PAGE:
Dr. Yi-Chun Lee, gynecologic oncologist and system chair of Women’s Health Services at Catholic Health, answers commonly asked questions about gynecologic cancer.
What is a gynecologic oncologist?
A gynecologic oncologist specializes in diagnosing and treating invasive diseases of the female reproductive system, including ovarian, endometrial, vulvar, vaginal and cervical cancers and preinvasive diseases.
We also provide surgical support to general obstetricians/gynecologists for obstetrical emergencies such as maternal hemorrhage and complex gynecological surgery.
Are there screening tests for gynecologic cancers?
Certain gynecologic cancers can be screened. For example, a Pap smear detects cervical cancer and sometimes vaginal disease. Other gynecological cancers, like ovarian cancer, don't have sensitive and specific screening techniques or strategies. That makes keeping up with annual gynecological exams important. Early detection can help to improve outcomes.
What are some symptoms of gynecologic cancers?
Symptoms, such as ovarian cancer, can be vague and nonspecific. That makes detection difficult. Certain subtle signs, like bloating or nonspecific abdominal or pelvic pain, don't go away. Other symptoms may include unexplained gastrointestinal issues, like feeling full early—also urinary symptoms, such as frequent urination.
Schedule an appointment with your doctor to discuss the annual exams and screenings you need. Especially contact your doctor if you are concerned about your health.
Is genetic counseling recommended for gynecologic cancers?
Genetic counseling is highly recommended for gynecologic cancers. Every patient diagnosed with ovarian, fallopian tube, or primary peritoneal cancer should have genetic counseling and testing for BRCA 1 and 2 mutations according to the National Comprehensive Cancer Network and American Society of Clinical Oncology guidelines.
In addition, there are specific mutations in the DNA mismatch repair genes among endometrial cancer patients associated with Lynch syndrome. Families that have Lynch syndrome have more instances of cancer than expected, including colon cancer and endometrial cancer.
If a patient is detected to carry the germ-line as mentioned above mutations, her first-degree relatives should also have the genetic testing for the specific mutations. The first-degree relatives are mothers, sisters and daughters.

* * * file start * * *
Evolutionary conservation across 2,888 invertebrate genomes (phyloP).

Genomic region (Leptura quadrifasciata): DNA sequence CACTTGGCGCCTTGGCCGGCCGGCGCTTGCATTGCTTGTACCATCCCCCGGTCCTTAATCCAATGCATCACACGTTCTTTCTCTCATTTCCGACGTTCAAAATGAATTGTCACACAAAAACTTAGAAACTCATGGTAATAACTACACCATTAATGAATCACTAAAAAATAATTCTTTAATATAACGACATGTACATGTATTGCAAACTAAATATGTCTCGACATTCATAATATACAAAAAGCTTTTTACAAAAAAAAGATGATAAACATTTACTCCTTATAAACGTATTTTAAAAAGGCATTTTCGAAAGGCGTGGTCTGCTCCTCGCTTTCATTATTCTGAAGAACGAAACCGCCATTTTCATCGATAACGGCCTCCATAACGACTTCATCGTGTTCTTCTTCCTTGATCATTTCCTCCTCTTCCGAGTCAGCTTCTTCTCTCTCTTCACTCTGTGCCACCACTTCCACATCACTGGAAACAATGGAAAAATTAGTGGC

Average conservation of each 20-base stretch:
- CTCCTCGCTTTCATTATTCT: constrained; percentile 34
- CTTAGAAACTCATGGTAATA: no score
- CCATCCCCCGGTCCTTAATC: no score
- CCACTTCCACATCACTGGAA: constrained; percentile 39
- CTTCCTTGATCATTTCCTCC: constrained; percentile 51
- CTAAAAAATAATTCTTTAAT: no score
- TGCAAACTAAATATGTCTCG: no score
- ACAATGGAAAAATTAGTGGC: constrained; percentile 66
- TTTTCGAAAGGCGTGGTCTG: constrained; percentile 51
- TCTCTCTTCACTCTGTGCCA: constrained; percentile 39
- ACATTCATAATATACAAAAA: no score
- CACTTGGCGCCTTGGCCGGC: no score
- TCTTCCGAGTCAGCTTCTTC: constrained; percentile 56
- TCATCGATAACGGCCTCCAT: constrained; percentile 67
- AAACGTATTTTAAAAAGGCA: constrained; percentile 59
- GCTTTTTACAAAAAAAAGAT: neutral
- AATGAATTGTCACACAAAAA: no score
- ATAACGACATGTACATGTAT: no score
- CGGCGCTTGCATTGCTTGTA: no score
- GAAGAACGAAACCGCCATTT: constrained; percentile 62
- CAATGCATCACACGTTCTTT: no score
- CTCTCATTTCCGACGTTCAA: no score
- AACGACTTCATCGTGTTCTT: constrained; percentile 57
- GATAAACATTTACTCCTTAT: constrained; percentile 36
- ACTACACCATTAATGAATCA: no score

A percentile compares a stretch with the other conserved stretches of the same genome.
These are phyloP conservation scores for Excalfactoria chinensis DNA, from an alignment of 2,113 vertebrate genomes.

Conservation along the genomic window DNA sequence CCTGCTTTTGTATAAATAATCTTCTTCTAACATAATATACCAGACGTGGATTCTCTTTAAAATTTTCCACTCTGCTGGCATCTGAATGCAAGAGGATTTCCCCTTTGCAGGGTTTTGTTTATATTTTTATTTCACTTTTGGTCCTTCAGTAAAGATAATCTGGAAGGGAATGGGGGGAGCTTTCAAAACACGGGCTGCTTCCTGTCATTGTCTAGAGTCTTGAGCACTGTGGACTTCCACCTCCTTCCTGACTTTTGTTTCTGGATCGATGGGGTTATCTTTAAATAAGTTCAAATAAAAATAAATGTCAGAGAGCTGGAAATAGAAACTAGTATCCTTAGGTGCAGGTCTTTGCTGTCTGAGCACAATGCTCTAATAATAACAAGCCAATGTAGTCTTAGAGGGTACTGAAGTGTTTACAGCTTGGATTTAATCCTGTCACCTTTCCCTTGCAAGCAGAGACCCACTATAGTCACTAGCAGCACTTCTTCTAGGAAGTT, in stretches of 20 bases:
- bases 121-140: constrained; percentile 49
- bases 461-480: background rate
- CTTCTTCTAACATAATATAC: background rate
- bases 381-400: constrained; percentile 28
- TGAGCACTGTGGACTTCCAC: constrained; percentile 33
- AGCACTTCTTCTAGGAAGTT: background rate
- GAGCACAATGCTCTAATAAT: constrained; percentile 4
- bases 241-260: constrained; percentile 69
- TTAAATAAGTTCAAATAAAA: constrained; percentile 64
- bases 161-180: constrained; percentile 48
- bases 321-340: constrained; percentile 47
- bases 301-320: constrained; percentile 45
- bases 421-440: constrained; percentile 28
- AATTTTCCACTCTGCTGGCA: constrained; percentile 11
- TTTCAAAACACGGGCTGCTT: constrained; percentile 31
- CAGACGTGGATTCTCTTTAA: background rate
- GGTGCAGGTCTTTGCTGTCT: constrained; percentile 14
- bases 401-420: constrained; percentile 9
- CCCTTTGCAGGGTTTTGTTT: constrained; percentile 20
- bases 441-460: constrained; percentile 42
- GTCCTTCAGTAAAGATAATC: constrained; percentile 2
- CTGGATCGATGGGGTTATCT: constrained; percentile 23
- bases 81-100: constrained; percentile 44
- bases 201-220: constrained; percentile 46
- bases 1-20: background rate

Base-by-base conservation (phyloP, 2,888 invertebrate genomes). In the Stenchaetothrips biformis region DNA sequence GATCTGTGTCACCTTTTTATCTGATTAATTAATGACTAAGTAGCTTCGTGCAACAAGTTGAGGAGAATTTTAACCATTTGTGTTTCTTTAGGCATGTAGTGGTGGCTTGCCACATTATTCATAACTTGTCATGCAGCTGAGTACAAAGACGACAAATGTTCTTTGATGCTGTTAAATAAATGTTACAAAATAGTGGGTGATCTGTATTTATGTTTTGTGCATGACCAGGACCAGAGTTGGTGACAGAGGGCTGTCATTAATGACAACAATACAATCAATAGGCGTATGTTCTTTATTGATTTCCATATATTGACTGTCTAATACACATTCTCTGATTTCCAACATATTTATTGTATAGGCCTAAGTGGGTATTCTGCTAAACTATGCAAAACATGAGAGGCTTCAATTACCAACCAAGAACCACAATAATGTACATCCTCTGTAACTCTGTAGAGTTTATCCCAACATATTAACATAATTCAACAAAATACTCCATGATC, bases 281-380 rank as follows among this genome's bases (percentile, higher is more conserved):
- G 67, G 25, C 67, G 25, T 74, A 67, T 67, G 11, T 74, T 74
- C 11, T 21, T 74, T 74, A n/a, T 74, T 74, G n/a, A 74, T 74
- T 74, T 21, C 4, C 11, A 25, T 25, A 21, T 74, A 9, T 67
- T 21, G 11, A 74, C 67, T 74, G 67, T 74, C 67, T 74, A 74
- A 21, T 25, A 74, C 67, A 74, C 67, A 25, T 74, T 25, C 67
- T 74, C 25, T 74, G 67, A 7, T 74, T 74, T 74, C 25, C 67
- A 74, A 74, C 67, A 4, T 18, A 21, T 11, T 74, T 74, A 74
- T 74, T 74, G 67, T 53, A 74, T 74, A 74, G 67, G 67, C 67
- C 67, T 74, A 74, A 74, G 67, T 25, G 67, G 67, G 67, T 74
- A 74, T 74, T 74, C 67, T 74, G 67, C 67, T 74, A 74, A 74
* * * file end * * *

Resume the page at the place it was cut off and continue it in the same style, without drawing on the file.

Genetic counseling is recommended even if the patient or first-degree relatives don’t have gynecologic cancer. Still, several women in the family tree have had ovarian, breast, and colon cancers.
What is the treatment if you test positive for an inherited genetic mutation?
The most common situation we encounter is with ovarian cancer. Typically, it occurs in a patient diagnosed with ovarian cancer, and her sisters or daughters (who don’t have ovarian cancer) are subsequently tested and found to carry the BRCA mutations.
The management depends on age and if childbearing is completed. For those BRCA mutation carriers who are peri- or postmenopausal or have completed childbearing, the recommendation would be to remove the fallopian tubes and ovaries. Those considering planning a pregnancy in the future are commonly monitored with pelvic examination, pelvic ultrasound and serum CA-125 testing every six months.
Does Catholic Health offer advanced treatments for gynecologic cancers?
Our team performs minimally invasive surgeries using the most up-to-date DaVinci Surgery robotic system and traditional laparoscopic surgeries.
We also treat patients with chemotherapy, targeted therapy and immunotherapy. We work closely with chemo-pharmacists and medical oncologists about those treatment options.
Through our affiliation with Roswell Park Cancer Center, one of the nation’s leading cancer research centers, we offer Long Islanders access to specific exclusive clinical trials.
Learn more about our current clinical trials.
How do you help patients navigate their journey after a cancer diagnosis?
Nobody wants to get diagnosed with cancer. We understand it’s a frightening and uncertain time. That’s why we focus on providing attentive and compassionate care when discussing the best treatment plan for the type and stage of cancer.
Our patients and their loved ones need time to ask questions and absorb information. We want them to understand their diagnosis and their treatment options.
They are advised to bring a spouse, child, parent or other loved one to their first appointment. This makes the experience less overwhelming. And having someone else who can listen and take notes helps both at the appointment and afterward.
Patients need to know they’re not dealing with this alone. Our physicians and staff keep communication lines open for any questions or updates. We're all here to help. They are not taking on the cancer on their own.
Find Care at Catholic Health
The gynecologic cancer experts at Catholic Health Cancer Institutes across Long Island create customized treatment plans to achieve the best possible outcomes.
Our team of cancer specialists includes board-certified oncologists, gynecologic surgeons, registered nurse navigators, and infusion/chemotherapy nurses. Board-certified radiologists use the latest advances in diagnostic imaging. Our care team also includes social workers and spiritual support staff who can offer comfort and support to you and your loved ones.
Call 844-86-CANCER (844-862-2623) for more information.